Coastal Commission Fines Laguna Beach Couple $1 Million, Orders Seawall Removal

Looking in from the beach at 11 Lagunita Dr., Laguna Beach. (Courtesy of Trulia)

The California Coastal Commission recently fined a Laguna Beach couple $1 million for rebuilding their ocean-front home without a permit.

Jeff and Tracy Katz were also ordered to remove a seawall that damaged the public Victoria Beach, according to a Coastal Commission media release.

Weichert Realtors of Newport Beach previously had the three-bedroom, 4.5-bath Katz home at 11 Lagunita Drive listed at $13.5 million. The unauthorized work by the couple boosted their house’s value by $11 million to $25 million, according to the commission.

Property along the California coastline requires a permit from the Coastal Commission before rebuilding, doing major renovations or any work that encroaches on a public beach. Previous owners had legally secured permits for temporary seawalls while allowed renovations were done over the years, but those were not still open for the latest projects, according to the commission.

“The property owners purposefully sought to avoid Coastal Commission review, and chose to disregard the agency’s repeated advice to comply with the law,” says Executive Director Jack Ainsworth in the release. “They took a calculated risk that backfired. This did not have to turn out this way.”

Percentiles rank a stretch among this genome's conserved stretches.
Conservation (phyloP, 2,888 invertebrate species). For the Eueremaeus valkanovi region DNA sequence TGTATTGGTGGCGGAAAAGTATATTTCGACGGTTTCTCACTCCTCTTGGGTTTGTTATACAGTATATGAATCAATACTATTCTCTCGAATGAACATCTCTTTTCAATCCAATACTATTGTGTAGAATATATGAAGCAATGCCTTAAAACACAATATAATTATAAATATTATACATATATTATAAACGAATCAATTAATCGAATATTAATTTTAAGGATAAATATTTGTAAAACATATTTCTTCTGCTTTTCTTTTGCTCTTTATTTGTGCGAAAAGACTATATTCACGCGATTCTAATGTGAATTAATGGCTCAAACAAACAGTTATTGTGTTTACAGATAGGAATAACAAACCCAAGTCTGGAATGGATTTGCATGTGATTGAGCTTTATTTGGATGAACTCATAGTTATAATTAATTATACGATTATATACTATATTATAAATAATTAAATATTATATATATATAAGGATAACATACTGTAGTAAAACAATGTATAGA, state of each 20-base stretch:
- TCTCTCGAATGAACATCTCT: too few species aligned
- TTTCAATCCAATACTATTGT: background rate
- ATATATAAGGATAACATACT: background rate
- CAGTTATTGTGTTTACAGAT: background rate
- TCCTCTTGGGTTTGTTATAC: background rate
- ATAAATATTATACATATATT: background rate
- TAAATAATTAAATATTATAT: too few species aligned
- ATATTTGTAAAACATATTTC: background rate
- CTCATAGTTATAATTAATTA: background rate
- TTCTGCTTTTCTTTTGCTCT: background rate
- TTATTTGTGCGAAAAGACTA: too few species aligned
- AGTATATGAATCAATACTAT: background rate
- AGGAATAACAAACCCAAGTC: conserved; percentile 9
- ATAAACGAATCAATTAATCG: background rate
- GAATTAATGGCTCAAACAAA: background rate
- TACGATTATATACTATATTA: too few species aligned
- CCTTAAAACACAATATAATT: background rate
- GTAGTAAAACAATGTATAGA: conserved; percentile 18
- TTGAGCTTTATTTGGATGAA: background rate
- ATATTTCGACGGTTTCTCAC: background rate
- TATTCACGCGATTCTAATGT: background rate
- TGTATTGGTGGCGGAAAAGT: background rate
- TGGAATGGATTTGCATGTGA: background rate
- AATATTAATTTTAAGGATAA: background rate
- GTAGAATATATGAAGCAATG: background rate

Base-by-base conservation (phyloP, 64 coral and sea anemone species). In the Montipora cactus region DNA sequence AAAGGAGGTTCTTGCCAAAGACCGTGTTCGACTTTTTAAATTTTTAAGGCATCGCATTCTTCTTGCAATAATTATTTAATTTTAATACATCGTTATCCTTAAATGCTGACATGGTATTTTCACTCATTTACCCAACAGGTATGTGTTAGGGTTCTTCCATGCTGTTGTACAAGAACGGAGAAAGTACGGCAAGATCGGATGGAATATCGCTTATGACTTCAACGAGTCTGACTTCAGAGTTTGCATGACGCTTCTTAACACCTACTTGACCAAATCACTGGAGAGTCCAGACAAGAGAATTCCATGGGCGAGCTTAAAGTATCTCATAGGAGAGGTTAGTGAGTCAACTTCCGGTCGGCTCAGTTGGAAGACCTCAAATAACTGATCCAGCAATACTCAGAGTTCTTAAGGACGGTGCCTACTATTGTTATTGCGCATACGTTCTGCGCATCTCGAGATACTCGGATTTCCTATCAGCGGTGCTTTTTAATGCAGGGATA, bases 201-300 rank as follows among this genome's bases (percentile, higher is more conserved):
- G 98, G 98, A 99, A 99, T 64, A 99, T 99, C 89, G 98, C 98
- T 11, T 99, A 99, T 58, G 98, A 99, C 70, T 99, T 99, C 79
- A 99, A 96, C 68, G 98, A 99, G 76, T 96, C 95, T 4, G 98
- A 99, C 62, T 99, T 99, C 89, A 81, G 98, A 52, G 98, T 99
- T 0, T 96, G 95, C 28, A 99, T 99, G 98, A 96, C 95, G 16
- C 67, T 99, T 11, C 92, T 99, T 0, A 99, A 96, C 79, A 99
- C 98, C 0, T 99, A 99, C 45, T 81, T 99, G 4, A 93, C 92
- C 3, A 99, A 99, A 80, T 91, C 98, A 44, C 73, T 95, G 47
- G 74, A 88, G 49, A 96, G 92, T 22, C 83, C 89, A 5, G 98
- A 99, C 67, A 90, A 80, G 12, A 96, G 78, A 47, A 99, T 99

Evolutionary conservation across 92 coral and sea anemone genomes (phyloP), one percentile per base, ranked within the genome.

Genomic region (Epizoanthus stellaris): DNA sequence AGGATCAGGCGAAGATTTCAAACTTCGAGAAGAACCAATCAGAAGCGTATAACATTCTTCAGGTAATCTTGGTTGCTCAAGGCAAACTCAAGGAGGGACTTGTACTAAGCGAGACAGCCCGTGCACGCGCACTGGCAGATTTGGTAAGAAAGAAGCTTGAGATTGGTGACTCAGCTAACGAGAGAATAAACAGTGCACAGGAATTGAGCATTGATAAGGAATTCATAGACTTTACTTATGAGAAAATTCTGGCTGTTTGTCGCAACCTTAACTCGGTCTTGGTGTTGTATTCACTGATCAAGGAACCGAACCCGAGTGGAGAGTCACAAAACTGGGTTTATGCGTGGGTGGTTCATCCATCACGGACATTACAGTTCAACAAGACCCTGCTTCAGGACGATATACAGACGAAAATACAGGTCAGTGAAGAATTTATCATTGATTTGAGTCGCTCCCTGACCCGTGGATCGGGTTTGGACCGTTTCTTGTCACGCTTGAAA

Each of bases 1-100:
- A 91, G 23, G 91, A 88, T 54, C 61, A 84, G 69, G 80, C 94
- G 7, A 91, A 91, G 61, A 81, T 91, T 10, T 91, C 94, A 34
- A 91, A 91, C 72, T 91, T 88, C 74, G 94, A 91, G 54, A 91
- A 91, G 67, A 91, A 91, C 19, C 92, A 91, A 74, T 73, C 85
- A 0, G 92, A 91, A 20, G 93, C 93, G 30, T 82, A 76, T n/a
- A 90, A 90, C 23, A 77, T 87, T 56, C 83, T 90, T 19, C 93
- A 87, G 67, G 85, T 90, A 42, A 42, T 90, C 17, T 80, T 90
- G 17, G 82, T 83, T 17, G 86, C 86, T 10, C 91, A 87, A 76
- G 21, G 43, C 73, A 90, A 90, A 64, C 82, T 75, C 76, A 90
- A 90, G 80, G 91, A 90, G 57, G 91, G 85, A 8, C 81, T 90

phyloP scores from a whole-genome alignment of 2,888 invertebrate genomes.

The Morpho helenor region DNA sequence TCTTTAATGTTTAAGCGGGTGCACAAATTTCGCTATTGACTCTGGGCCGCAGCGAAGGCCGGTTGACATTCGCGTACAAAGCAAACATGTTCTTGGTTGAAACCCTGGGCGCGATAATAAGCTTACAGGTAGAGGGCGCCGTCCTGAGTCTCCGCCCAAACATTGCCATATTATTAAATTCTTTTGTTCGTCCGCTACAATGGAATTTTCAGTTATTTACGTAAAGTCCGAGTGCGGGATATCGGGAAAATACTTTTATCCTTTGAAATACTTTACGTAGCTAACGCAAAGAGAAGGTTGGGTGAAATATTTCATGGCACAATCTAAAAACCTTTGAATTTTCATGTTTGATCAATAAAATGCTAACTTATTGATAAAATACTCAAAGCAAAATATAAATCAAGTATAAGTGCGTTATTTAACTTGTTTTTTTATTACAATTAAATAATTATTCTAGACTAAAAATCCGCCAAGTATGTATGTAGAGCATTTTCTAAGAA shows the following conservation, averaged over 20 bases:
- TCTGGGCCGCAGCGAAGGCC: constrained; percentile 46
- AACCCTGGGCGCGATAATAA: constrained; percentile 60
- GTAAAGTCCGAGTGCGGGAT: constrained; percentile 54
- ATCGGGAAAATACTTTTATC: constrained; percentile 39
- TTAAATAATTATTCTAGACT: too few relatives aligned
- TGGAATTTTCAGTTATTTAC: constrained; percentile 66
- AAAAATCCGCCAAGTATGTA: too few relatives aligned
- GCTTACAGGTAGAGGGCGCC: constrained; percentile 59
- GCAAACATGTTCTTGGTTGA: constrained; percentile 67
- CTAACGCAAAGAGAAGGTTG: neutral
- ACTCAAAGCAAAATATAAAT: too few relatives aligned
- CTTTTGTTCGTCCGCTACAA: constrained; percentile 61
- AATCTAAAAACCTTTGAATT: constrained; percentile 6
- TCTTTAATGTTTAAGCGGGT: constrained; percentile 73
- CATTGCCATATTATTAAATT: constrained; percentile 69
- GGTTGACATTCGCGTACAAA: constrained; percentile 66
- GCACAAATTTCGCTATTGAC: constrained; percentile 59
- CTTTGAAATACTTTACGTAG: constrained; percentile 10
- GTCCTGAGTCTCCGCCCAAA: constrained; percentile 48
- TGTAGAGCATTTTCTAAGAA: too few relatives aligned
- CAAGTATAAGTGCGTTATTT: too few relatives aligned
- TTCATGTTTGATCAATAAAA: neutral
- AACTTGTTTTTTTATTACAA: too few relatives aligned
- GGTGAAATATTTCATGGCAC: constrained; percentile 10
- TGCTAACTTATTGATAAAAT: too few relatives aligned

The home in 2012 (courtesy

His agency notes that during a year of construction, warning notices were repeatedly sent to the Katzes, who referred to their project as “minor repair and maintenance.” Through their attorney, the Katzes still maintained the project was minor and permitted by the City of Laguna Beach.

Without informing the Coastal Commission, the 62-year-old home was demolished down to the studs and replaced with a re-engineered structure, according to the state watchdog.

The inclusion of an 11-foot-tall, 80-foot-long seawall is particularly problematic because it prevents sand from reaching the beach, which eventually causes beaches to shrink until they disappear, according to the commission, which adds a short-term solution like a seawall can cause long-term damage in an era of sea level rise that already endangers sandy public beaches.

Since construction began, the seawall has trapped as much as 18 large dump trucks of sand behind it, leaving very little dry sand on the beach at certain times of the year, the commission charges.

“This case is important as it is,” says Commissioner Donne Brownsey in the release, “but it is also important as a harbinger, because of the challenges we know we are facing with sea level rise, and because of what we know now that seawalls are harmful to beaches.”

In addition to paying the $1 million fine, the commission directed the couple and their representatives to come up with a plan to remove the seawall. As Commissioner Roberto Uranga put it, “In the words of Ronald Reagan, bring down this wall.”

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